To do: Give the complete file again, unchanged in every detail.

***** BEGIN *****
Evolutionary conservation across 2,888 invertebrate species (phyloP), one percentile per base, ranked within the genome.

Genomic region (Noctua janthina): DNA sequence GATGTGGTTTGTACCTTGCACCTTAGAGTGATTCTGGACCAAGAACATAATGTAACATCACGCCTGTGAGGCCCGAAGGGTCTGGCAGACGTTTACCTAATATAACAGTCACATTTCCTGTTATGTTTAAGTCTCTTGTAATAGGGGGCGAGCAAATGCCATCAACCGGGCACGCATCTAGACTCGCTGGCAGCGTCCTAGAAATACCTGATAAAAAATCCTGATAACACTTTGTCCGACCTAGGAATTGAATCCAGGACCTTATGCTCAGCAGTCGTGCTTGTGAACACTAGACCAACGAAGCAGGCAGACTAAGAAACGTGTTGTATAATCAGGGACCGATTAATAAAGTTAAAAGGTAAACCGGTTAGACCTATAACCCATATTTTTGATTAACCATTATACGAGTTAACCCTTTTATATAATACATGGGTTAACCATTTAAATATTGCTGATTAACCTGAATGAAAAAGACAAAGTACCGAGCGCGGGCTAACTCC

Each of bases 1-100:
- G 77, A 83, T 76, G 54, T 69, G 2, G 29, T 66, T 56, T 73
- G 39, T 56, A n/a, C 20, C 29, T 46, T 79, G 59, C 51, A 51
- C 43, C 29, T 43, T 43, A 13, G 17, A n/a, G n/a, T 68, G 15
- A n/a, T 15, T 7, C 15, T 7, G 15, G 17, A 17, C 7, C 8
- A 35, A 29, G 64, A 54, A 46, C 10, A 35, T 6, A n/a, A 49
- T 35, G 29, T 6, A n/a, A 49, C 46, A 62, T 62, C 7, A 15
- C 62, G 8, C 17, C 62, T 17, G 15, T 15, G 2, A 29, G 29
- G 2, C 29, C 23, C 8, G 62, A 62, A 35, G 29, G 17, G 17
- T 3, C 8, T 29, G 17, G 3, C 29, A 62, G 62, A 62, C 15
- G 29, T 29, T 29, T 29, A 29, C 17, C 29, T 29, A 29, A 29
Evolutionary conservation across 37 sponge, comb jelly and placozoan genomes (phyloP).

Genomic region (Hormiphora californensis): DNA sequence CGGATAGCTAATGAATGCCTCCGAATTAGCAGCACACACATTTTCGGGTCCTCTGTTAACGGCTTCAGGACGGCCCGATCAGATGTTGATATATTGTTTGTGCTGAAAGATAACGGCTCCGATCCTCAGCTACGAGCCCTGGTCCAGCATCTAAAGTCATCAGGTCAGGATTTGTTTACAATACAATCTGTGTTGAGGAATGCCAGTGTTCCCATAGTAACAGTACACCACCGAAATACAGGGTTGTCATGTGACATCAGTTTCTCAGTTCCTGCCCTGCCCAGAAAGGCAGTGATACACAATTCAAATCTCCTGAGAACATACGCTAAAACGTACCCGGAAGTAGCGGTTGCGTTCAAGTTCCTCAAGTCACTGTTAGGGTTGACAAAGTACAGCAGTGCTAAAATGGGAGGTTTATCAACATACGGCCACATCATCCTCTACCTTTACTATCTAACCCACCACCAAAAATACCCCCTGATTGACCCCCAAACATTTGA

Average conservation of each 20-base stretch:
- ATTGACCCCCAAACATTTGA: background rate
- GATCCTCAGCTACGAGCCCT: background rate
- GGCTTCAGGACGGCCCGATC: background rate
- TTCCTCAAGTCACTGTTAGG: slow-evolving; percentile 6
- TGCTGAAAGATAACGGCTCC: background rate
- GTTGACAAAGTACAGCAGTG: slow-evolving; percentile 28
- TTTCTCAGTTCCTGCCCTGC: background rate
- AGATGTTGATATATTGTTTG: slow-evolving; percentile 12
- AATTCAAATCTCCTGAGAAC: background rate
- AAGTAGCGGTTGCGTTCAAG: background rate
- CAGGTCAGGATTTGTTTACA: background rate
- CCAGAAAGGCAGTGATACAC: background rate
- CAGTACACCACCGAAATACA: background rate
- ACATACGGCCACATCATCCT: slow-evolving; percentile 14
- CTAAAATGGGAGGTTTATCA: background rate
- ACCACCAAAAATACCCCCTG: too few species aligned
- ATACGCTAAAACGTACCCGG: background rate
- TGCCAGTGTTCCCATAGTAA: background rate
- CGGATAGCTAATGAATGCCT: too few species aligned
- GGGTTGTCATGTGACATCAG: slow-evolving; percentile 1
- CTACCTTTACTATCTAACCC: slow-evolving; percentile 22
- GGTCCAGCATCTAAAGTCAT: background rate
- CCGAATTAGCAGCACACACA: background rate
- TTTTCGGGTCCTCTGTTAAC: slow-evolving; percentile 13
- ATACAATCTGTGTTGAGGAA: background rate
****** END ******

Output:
Evolutionary conservation across 2,888 invertebrate species (phyloP), one percentile per base, ranked within the genome.

Genomic region (Noctua janthina): DNA sequence GATGTGGTTTGTACCTTGCACCTTAGAGTGATTCTGGACCAAGAACATAATGTAACATCACGCCTGTGAGGCCCGAAGGGTCTGGCAGACGTTTACCTAATATAACAGTCACATTTCCTGTTATGTTTAAGTCTCTTGTAATAGGGGGCGAGCAAATGCCATCAACCGGGCACGCATCTAGACTCGCTGGCAGCGTCCTAGAAATACCTGATAAAAAATCCTGATAACACTTTGTCCGACCTAGGAATTGAATCCAGGACCTTATGCTCAGCAGTCGTGCTTGTGAACACTAGACCAACGAAGCAGGCAGACTAAGAAACGTGTTGTATAATCAGGGACCGATTAATAAAGTTAAAAGGTAAACCGGTTAGACCTATAACCCATATTTTTGATTAACCATTATACGAGTTAACCCTTTTATATAATACATGGGTTAACCATTTAAATATTGCTGATTAACCTGAATGAAAAAGACAAAGTACCGAGCGCGGGCTAACTCC

Each of bases 1-100:
- G 77, A 83, T 76, G 54, T 69, G 2, G 29, T 66, T 56, T 73
- G 39, T 56, A n/a, C 20, C 29, T 46, T 79, G 59, C 51, A 51
- C 43, C 29, T 43, T 43, A 13, G 17, A n/a, G n/a, T 68, G 15
- A n/a, T 15, T 7, C 15, T 7, G 15, G 17, A 17, C 7, C 8
- A 35, A 29, G 64, A 54, A 46, C 10, A 35, T 6, A n/a, A 49
- T 35, G 29, T 6, A n/a, A 49, C 46, A 62, T 62, C 7, A 15
- C 62, G 8, C 17, C 62, T 17, G 15, T 15, G 2, A 29, G 29
- G 2, C 29, C 23, C 8, G 62, A 62, A 35, G 29, G 17, G 17
- T 3, C 8, T 29, G 17, G 3, C 29, A 62, G 62, A 62, C 15
- G 29, T 29, T 29, T 29, A 29, C 17, C 29, T 29, A 29, A 29
Evolutionary conservation across 37 sponge, comb jelly and placozoan genomes (phyloP).

Genomic region (Hormiphora californensis): DNA sequence CGGATAGCTAATGAATGCCTCCGAATTAGCAGCACACACATTTTCGGGTCCTCTGTTAACGGCTTCAGGACGGCCCGATCAGATGTTGATATATTGTTTGTGCTGAAAGATAACGGCTCCGATCCTCAGCTACGAGCCCTGGTCCAGCATCTAAAGTCATCAGGTCAGGATTTGTTTACAATACAATCTGTGTTGAGGAATGCCAGTGTTCCCATAGTAACAGTACACCACCGAAATACAGGGTTGTCATGTGACATCAGTTTCTCAGTTCCTGCCCTGCCCAGAAAGGCAGTGATACACAATTCAAATCTCCTGAGAACATACGCTAAAACGTACCCGGAAGTAGCGGTTGCGTTCAAGTTCCTCAAGTCACTGTTAGGGTTGACAAAGTACAGCAGTGCTAAAATGGGAGGTTTATCAACATACGGCCACATCATCCTCTACCTTTACTATCTAACCCACCACCAAAAATACCCCCTGATTGACCCCCAAACATTTGA

Average conservation of each 20-base stretch:
- ATTGACCCCCAAACATTTGA: background rate
- GATCCTCAGCTACGAGCCCT: background rate
- GGCTTCAGGACGGCCCGATC: background rate
- TTCCTCAAGTCACTGTTAGG: slow-evolving; percentile 6
- TGCTGAAAGATAACGGCTCC: background rate
- GTTGACAAAGTACAGCAGTG: slow-evolving; percentile 28
- TTTCTCAGTTCCTGCCCTGC: background rate
- AGATGTTGATATATTGTTTG: slow-evolving; percentile 12
- AATTCAAATCTCCTGAGAAC: background rate
- AAGTAGCGGTTGCGTTCAAG: background rate
- CAGGTCAGGATTTGTTTACA: background rate
- CCAGAAAGGCAGTGATACAC: background rate
- CAGTACACCACCGAAATACA: background rate
- ACATACGGCCACATCATCCT: slow-evolving; percentile 14
- CTAAAATGGGAGGTTTATCA: background rate
- ACCACCAAAAATACCCCCTG: too few species aligned
- ATACGCTAAAACGTACCCGG: background rate
- TGCCAGTGTTCCCATAGTAA: background rate
- CGGATAGCTAATGAATGCCT: too few species aligned
- GGGTTGTCATGTGACATCAG: slow-evolving; percentile 1
- CTACCTTTACTATCTAACCC: slow-evolving; percentile 22
- GGTCCAGCATCTAAAGTCAT: background rate
- CCGAATTAGCAGCACACACA: background rate
- TTTTCGGGTCCTCTGTTAAC: slow-evolving; percentile 13
- ATACAATCTGTGTTGAGGAA: background rate